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Training Tip: The power of preheatTraining Tip: The power of preheat

Training Tip: The power of preheat

It’s a chilly, post-frontal-passage morning as a student pilot arrives at the airport for a local practice flight.

It’s such a frigid morning that for the first time this season the threshold has been reached for applying cold weather aircraft operations. Line crewmembers are busy preheating aircraft scheduled for early flights; the pilots stand by, ready to get under way promptly before the beneficial effects of preheating are lost to the icy breeze.

Good thing you anticipated this morning’s conditions and called ahead to request your own trainer’s preheat. Not only will that avoid delay—preheating all those aircraft takes time, after all—but it will eliminate the risks and uncertainties of attempting to start a cold engine.

Even for a pilot trainee who has taken and passed a pre-solo written exam and logged dual and solo flight time in an aircraft, cold-weather operations constitute a subject worthy of special review when the seasonal change of conditions arrives—especially if you fly an aircraft with a carbureted engine. That’s because "on carbureted engines, cold starts are arguably the most difficult and provide a test of the pilot’s understanding of aircraft systems," says the Air Safety Institute’s Safety Advisor Engine Operations.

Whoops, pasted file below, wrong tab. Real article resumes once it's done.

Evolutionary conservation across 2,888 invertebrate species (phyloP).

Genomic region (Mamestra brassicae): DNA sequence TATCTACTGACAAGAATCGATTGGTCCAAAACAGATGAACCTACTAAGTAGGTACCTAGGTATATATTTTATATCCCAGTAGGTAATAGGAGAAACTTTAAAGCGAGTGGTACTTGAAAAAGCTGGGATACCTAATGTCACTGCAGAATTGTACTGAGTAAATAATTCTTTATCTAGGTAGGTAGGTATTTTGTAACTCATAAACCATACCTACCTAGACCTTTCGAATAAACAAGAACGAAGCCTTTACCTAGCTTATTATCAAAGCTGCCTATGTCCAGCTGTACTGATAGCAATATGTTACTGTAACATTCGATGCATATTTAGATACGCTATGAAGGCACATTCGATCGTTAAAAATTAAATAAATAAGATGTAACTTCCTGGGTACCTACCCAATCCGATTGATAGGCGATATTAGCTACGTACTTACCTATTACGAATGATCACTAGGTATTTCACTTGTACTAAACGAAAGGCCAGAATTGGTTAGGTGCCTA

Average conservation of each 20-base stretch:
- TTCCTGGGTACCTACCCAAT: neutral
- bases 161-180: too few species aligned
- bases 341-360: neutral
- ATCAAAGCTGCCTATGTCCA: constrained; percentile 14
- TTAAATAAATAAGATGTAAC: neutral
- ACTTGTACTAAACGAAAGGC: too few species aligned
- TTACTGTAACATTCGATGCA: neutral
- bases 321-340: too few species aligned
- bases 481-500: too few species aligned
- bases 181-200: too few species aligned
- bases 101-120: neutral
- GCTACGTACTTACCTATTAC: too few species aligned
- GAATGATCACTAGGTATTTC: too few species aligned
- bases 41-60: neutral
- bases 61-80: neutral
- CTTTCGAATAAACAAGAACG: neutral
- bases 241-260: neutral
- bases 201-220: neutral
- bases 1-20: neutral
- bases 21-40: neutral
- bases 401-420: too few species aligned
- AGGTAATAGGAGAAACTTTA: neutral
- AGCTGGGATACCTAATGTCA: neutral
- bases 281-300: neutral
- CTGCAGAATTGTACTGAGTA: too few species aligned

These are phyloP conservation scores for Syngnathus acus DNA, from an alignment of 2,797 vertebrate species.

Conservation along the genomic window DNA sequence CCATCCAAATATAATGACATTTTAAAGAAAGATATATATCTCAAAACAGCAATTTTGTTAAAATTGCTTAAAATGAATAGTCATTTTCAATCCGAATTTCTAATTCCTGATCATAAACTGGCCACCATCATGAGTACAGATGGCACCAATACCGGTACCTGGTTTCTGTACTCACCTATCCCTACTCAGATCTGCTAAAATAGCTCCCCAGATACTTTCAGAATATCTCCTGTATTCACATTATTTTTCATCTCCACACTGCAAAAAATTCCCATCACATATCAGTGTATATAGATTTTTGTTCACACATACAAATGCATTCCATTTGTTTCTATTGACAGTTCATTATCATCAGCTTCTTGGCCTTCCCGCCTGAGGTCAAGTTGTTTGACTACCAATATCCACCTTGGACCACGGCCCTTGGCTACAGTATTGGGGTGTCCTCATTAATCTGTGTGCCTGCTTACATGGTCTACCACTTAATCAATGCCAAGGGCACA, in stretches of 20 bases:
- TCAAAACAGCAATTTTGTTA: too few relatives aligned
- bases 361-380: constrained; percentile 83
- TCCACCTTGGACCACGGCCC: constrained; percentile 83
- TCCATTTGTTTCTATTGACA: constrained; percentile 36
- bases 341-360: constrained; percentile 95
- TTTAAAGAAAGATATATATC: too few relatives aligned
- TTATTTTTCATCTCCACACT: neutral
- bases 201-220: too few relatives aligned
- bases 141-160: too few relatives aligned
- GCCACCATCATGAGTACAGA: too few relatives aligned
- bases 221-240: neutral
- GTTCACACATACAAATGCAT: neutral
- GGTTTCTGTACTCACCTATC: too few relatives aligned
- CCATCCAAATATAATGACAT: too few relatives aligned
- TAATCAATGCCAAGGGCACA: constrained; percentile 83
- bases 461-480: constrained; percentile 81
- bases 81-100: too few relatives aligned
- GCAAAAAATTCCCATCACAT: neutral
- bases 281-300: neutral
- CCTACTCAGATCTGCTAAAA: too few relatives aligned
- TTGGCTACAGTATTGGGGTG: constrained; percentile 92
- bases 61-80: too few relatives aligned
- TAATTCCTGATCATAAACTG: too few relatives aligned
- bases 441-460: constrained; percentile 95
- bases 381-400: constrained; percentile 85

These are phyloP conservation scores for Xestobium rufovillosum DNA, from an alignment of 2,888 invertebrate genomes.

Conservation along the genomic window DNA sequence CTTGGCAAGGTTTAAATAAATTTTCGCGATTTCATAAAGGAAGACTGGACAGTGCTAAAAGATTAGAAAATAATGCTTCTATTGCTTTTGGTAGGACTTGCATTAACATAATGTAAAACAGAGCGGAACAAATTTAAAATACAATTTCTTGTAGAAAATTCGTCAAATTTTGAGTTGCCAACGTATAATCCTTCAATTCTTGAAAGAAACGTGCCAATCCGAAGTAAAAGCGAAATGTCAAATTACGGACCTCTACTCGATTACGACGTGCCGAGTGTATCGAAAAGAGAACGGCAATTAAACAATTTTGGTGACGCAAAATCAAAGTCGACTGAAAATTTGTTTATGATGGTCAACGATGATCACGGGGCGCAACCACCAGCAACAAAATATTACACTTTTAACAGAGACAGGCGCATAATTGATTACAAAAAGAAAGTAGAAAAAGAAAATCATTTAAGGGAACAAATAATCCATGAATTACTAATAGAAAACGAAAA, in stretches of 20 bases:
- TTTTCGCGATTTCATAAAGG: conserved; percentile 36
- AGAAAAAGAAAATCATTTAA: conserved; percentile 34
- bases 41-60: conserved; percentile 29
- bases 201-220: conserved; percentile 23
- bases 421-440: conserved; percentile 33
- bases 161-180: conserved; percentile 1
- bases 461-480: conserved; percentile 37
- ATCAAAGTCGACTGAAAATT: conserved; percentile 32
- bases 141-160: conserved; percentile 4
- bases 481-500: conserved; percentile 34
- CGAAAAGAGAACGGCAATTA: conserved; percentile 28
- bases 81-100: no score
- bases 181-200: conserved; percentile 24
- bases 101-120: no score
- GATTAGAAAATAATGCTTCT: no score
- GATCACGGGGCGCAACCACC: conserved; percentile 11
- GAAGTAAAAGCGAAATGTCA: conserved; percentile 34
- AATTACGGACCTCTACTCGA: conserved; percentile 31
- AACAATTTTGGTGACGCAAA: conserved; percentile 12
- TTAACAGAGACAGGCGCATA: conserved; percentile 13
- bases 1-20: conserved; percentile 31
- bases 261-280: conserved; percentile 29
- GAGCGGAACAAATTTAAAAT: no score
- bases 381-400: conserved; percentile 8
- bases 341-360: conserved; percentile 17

For one thing, the oil in a preheated engine, or an engine equipped with an oil heater, will be uncongealed, making it easier for the starter to do its job when you turn the key—but be sure to avoid excess cranking.

"Starters are small electric motors designed to draw large amounts of current for short periods of cranking. Should the engine fail to start readily, avoid continuous starter operation for periods longer than 30 seconds without a cool down period of at least 30 seconds to a minute (some AFM/POH specify even longer)," explains Chapter 2 of the Airplane Flying Handbook.

Congealed oil is a poor lubricant. The safety advisor notes that when temperatures are below 20 degrees Fahrenheit, a cold engine start "can cause metal parts to rub together and cause extreme wear in a very short time."

Cold weather also affects fuel, which may not vaporize properly in an unheated carbureted engine.

Once you achieve a successful start in cold weather, don’t rush to get airborne. Follow your pilot’s operating handbook’s recommendations for a suitable warm-up period (at the prescribed power setting) and check for the engine’s response to throttle inputs before attempting takeoff.

Dan Namowitz

Dan Namowitz

Associate Editor Web
Associate Editor Web Dan Namowitz has been writing for AOPA in a variety of capacities since 1991. He has been a flight instructor since 1990 and is a 30-year AOPA member.
Topics: Flight Training, Pilot Training and Certification, Weather

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